I'm looking for a kind of font, to capture some of the vibe of delightful atlas maps from the 1800s. The examples I snagged are on wikimedia commons, scanned by user Olhaus . His page of uploads has quite a lot of maps. These seem to be mostly German cartographers - I don't know how widespread the exact font and style were.

I've googled among the universe of free fonts, and on boards like Typophile. Closest I could get with Identifont is Linotype Modern, which is still a pretty modest serif. Best general description I would give is Roman, very long serif. Some tend to be straight, others toward pronounced upcurls on the trailing end. I know - the best way to duplicate this is with a Speedball no. C2 nib and a bottle of ink. I could probably do that, eventually - I once had a fair calligraphy hand - but the sheer amount of lettering on such a map is daunting. At my age and amount of spare time, I need to find shortcuts, not the scenic route!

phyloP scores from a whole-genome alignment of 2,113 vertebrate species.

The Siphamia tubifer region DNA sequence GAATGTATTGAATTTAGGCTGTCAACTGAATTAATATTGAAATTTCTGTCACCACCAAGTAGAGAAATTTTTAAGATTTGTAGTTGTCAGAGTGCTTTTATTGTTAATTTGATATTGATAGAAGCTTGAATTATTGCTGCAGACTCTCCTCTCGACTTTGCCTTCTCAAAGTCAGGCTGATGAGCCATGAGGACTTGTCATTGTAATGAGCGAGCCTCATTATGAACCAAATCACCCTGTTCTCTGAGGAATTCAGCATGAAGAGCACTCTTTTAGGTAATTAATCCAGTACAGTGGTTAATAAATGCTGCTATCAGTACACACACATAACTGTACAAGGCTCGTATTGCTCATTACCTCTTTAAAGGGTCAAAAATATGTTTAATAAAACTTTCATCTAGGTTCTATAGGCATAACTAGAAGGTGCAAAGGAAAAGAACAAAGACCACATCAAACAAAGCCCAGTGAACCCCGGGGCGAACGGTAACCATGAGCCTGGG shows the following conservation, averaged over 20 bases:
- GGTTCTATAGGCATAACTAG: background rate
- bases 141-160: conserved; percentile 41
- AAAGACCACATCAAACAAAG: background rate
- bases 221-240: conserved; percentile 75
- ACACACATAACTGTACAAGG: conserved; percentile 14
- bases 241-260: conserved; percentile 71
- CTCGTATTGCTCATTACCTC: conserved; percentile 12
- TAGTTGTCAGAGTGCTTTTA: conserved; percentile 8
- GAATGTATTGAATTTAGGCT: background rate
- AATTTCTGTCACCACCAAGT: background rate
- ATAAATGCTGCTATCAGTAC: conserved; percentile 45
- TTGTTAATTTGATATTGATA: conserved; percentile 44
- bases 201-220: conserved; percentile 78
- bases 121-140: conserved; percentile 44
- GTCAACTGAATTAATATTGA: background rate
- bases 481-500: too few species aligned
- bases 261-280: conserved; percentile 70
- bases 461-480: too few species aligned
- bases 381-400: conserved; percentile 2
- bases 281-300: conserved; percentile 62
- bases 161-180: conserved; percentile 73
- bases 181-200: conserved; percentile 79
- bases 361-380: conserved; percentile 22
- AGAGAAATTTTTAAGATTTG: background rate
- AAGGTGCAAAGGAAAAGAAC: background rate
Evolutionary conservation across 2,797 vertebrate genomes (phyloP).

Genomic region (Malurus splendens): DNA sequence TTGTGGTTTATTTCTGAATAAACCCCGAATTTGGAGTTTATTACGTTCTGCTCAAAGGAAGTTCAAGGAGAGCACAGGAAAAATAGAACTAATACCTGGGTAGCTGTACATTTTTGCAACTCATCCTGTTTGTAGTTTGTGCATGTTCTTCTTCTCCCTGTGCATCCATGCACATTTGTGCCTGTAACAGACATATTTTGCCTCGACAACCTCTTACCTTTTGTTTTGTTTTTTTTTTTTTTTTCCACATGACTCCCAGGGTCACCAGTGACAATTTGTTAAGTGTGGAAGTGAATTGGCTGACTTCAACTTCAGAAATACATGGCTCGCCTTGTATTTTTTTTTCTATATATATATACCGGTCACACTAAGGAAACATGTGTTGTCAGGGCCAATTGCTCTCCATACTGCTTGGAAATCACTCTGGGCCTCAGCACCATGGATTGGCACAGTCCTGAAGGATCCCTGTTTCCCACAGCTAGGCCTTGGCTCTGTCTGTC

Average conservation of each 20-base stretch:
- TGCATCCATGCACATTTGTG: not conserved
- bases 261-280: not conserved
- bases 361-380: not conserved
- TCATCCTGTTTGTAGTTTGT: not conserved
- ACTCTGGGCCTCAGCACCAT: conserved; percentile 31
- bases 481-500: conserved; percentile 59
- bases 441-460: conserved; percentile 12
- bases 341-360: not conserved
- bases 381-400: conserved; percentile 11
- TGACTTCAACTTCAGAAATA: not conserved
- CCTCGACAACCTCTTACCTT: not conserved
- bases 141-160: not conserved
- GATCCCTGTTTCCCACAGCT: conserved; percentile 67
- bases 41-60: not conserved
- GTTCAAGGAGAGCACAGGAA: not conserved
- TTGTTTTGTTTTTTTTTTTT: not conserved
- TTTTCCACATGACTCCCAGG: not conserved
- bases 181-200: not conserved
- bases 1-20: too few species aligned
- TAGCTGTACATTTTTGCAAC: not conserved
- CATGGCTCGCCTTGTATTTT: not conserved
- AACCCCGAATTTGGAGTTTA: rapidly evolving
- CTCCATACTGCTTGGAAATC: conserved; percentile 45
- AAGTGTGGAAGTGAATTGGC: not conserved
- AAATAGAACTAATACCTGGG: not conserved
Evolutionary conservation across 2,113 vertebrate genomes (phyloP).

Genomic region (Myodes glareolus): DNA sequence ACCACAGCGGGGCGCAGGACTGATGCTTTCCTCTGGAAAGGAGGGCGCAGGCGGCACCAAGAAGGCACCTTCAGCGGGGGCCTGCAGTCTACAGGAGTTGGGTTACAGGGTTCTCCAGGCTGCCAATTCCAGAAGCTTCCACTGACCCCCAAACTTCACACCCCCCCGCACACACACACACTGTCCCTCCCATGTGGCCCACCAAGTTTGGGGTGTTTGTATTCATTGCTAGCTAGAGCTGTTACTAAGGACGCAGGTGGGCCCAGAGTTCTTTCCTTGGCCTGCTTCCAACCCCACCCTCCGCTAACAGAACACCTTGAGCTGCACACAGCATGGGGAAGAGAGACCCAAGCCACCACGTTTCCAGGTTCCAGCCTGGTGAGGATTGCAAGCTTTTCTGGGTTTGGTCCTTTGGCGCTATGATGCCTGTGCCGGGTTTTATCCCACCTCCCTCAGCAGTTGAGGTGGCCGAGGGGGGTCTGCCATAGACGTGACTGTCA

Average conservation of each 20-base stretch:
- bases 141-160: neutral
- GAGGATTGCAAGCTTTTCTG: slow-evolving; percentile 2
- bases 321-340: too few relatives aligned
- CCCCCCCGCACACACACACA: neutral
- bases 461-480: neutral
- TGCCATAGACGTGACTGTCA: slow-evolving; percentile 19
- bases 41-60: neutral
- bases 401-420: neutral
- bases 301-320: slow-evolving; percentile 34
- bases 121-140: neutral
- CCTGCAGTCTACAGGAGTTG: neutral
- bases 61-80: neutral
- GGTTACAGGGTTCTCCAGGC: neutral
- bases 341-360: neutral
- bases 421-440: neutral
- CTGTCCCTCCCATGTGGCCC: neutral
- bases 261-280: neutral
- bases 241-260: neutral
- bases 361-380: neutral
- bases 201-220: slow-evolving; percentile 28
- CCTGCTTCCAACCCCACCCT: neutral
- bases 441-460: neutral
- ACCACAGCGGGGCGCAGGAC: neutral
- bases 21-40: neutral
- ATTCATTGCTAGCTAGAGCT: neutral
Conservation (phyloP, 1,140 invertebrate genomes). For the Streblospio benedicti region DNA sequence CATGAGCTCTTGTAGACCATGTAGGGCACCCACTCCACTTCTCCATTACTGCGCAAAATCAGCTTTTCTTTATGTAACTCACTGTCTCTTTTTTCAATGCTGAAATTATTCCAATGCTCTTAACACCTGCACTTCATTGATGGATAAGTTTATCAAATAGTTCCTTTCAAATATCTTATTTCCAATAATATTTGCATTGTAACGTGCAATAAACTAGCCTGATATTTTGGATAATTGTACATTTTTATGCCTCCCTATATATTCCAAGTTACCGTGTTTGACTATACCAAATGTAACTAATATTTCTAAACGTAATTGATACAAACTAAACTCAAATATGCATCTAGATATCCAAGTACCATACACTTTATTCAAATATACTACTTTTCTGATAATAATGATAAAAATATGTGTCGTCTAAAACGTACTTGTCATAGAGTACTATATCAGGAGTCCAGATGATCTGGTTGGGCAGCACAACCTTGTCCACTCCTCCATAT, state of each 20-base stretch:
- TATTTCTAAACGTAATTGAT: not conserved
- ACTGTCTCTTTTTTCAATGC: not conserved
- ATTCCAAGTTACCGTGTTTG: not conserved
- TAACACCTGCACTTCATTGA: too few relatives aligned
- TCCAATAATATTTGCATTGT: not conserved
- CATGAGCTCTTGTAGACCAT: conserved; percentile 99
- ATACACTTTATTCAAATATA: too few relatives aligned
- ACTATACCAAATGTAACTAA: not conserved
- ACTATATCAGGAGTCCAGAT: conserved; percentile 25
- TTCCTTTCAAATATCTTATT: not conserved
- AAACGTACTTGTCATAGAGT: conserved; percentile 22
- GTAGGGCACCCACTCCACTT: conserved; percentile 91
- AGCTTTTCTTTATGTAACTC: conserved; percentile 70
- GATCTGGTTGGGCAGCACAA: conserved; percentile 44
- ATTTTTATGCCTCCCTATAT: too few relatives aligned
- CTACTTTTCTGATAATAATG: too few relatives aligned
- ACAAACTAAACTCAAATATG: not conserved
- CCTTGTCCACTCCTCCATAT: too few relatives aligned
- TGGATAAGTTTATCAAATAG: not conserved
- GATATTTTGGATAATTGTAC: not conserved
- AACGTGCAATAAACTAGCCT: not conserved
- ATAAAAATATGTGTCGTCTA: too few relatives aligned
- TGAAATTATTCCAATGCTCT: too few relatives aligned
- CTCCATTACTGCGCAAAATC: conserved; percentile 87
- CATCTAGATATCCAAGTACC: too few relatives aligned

To capture the whole style I'd need upright, italic, and reverse-italic (nice standard once used to denote water features). Anybody know where I could find such a font or fonts? Truetype or Opentype, free would be good, or not terribly expensive -- this is for fun, not for sale, and my budget is limited.

Some examples - all hand-lettered, rougher toward the top, closer to typeset toward the bottom.

Click image for larger version. 

Name:	LongSerifs.jpg 
Views:	531 
Size:	1.31 MB 
ID:	39018

Here's the exact maps these are snipped from, same order top to bottom.


I know it's not an ideal cartographic font - the long-serif bit gets illegible quickly. But it's a cool look, and one that I'd like to try to duplicate. And particularly if it's a bit irregular, it screams Period Stuff, Hand-Done!